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Posts by Powerdog

Take the idea for a self-saucing chocolate cake (cocoa, sugar, and hot water poured on top make the sauce) and tell me how you'd do it for butterscotch or caramel flavor. I thought of pouring on a mixture of browned butter, brown sugar, and hot water, but I think it might be too thin.
I'm going to try it with a butterflied whole roasting chicken. At the supermarket, I couldn't believe the difference in cost. For about 7.5 lbs, the chicken was about $7, and the turkey breast over $27. AND the chicken was "minimally processed" while the turkey had that cheap broth/salt water they like to inject.    Or maybe I'll do two casserole dishes, one with parts that take longer. Then I can time them separately.
I would have thought the turkey needs more time than the stuffing.
I'm thinking of roasting a turkey breast part-way in the oven, then resting it (skin side up) on a bed of homemade stuffing in a casserole dish to finish the roasting.   Any reason this wouldn't work?
Just to clarify: I inherited it when it was in bad shape, and I don't really care about a wood handle. Plastic, nylon, metal etc would be fine. What I like is the shape...fairly straight line from edge to bottom of handle. I don't have good depth perception, and a chef's knife makes it hard for me to judge where I'm cutting. I have more control and hand-eye coordination with this type.
I use it so much, I thought an upgrade in quality would be enjoyable. That one and my paring knife are my favorites. I should get used to the chef's knife I have, but I've just never felt comfortable with it.   I've considered both the high-end retail brands and the generic ones sold at the restaurant supply stores.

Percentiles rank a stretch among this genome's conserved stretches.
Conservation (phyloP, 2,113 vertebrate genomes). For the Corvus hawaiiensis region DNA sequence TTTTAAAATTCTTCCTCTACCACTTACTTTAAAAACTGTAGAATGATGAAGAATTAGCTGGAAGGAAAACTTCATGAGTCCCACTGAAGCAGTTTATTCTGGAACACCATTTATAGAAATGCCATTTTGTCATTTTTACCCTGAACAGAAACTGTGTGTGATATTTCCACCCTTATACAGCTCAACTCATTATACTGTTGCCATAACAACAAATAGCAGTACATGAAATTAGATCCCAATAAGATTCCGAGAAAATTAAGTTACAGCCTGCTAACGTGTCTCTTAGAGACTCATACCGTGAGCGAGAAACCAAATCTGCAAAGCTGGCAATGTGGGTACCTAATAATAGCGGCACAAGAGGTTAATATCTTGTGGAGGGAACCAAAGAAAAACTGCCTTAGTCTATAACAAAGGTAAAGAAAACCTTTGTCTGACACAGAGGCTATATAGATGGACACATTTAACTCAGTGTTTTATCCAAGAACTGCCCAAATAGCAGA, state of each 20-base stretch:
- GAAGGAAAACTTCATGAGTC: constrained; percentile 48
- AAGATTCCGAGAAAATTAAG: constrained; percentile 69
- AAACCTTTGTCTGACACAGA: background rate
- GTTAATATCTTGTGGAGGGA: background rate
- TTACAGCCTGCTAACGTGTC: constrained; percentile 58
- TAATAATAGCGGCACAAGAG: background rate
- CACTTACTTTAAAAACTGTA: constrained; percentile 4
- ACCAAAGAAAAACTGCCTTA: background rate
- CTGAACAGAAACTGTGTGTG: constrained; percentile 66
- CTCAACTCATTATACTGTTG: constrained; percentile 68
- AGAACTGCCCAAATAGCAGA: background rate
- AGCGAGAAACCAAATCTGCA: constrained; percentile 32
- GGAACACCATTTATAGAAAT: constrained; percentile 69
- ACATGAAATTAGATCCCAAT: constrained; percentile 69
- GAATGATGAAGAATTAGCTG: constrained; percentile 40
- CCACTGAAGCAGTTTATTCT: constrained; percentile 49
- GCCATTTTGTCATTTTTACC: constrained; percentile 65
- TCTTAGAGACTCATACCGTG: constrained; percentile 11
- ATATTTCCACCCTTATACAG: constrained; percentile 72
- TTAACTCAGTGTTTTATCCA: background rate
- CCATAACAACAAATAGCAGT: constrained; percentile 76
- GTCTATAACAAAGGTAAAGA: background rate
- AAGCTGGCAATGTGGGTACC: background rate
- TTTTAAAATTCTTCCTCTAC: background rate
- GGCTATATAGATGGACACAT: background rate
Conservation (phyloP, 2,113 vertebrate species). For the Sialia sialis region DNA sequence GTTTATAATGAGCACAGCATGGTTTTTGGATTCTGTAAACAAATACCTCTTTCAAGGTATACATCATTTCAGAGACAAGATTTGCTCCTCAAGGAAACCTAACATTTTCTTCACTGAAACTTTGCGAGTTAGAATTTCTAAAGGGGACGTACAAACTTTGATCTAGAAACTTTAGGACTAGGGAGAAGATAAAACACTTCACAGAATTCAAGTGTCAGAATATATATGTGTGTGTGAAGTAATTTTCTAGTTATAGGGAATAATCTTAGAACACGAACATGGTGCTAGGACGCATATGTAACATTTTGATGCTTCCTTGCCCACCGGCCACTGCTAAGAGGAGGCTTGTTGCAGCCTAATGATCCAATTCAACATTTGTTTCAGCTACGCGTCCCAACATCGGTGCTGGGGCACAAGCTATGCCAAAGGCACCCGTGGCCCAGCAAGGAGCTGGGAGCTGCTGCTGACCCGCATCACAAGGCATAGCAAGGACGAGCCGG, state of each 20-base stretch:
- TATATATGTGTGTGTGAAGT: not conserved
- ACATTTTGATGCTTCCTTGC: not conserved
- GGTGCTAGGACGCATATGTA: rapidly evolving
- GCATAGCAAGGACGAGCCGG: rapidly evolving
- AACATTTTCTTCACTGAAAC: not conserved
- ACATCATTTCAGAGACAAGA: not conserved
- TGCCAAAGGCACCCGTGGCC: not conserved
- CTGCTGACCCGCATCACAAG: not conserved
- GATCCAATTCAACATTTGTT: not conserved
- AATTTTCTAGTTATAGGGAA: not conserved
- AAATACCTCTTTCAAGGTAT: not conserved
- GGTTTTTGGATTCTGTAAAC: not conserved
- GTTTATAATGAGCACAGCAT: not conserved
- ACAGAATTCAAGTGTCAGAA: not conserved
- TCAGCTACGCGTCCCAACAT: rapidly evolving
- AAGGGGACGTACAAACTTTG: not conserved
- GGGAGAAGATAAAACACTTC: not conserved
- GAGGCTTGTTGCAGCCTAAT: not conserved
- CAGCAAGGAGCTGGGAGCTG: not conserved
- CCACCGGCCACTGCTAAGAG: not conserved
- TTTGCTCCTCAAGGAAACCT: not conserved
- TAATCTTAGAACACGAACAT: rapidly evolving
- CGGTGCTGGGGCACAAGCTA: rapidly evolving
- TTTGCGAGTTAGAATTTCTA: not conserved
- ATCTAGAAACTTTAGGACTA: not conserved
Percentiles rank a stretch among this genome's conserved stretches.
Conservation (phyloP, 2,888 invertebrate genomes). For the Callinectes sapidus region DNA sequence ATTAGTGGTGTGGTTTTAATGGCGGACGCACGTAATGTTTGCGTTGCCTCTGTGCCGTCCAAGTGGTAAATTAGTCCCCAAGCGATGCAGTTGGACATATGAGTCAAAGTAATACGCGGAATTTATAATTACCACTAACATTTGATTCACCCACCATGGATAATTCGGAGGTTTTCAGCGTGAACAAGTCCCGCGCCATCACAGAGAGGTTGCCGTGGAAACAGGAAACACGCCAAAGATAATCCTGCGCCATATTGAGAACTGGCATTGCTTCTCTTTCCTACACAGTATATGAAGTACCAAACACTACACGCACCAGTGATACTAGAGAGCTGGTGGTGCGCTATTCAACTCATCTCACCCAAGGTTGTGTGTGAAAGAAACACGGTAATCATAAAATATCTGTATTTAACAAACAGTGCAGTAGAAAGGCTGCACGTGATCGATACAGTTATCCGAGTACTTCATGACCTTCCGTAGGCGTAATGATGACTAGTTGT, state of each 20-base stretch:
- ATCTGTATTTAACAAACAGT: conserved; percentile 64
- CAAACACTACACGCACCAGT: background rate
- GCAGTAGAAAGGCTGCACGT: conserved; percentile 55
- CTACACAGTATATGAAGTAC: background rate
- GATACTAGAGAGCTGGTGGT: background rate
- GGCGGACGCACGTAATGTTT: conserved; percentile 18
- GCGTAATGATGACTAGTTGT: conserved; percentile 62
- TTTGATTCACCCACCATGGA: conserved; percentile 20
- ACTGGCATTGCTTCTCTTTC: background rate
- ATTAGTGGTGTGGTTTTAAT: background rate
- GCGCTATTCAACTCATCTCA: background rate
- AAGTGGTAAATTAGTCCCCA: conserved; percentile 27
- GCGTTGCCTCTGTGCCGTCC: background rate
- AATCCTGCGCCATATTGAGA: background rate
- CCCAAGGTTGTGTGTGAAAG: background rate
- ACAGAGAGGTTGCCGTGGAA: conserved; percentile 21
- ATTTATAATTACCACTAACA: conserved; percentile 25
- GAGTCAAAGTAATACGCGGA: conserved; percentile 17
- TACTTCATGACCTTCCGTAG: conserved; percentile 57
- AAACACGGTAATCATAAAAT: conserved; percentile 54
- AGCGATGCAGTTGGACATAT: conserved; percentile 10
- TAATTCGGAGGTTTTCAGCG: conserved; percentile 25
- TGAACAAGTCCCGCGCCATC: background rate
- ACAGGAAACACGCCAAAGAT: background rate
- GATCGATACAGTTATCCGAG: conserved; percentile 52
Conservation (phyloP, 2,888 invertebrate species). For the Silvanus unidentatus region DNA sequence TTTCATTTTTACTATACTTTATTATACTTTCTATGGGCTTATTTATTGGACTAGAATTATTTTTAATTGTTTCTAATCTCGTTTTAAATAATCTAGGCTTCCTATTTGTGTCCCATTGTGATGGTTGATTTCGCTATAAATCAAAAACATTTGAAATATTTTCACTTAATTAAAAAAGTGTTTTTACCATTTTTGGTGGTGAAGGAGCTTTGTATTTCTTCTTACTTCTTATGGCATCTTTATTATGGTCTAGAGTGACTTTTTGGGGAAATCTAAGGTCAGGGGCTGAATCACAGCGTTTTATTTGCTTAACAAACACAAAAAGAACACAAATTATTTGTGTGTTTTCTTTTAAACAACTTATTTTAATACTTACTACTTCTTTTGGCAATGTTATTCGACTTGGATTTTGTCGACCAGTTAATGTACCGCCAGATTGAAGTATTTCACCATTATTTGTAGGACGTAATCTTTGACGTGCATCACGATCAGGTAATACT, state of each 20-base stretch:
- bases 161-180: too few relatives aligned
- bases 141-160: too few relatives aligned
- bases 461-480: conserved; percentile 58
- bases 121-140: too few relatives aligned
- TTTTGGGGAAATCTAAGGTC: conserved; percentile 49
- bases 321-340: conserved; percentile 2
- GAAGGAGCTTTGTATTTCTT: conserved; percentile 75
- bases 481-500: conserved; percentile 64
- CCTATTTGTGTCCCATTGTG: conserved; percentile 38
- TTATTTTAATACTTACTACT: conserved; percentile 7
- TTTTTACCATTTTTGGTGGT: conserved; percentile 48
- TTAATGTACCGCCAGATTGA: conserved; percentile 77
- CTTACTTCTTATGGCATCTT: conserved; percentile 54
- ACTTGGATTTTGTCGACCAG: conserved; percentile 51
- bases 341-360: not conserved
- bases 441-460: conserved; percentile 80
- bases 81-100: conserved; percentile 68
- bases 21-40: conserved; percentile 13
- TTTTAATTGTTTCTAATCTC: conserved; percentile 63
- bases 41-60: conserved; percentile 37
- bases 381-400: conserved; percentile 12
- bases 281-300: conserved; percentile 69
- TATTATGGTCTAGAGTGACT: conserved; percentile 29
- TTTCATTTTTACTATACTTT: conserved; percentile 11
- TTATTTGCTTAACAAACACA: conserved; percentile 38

I have this much-abused Henckels knife that I'd like to replace with something of the same size and shape. What type is it? A utility knife? Thanks.        
The fishcake approach worked well. Saute some minced carrots, onion, celery, add a raw egg and panko, mustard and dill, and cook in a little olive oil. In a sandwich with lettuce, tomato, and mayo, It tasted like fish, but pleasant fish.
I have a large bag of frozen flounder filets from the big warehouse store, and whether I thaw it first or sauté it frozen, I can't make it appealing. It has a limp, wet consistency and not much flavor.   Any ideas on a quick, tasty way to prepare this?
I can see how the absence of bad odors would mean "clean" -- but we have an almost instinctive reaction to mint. Maybe the "cool" sensation also is associated with clean, because something freshly washed feels cool due to evaporation?   I'm comparing it to ginger, which would probably hide odors just as well, but would probably not be described as 'clean".    
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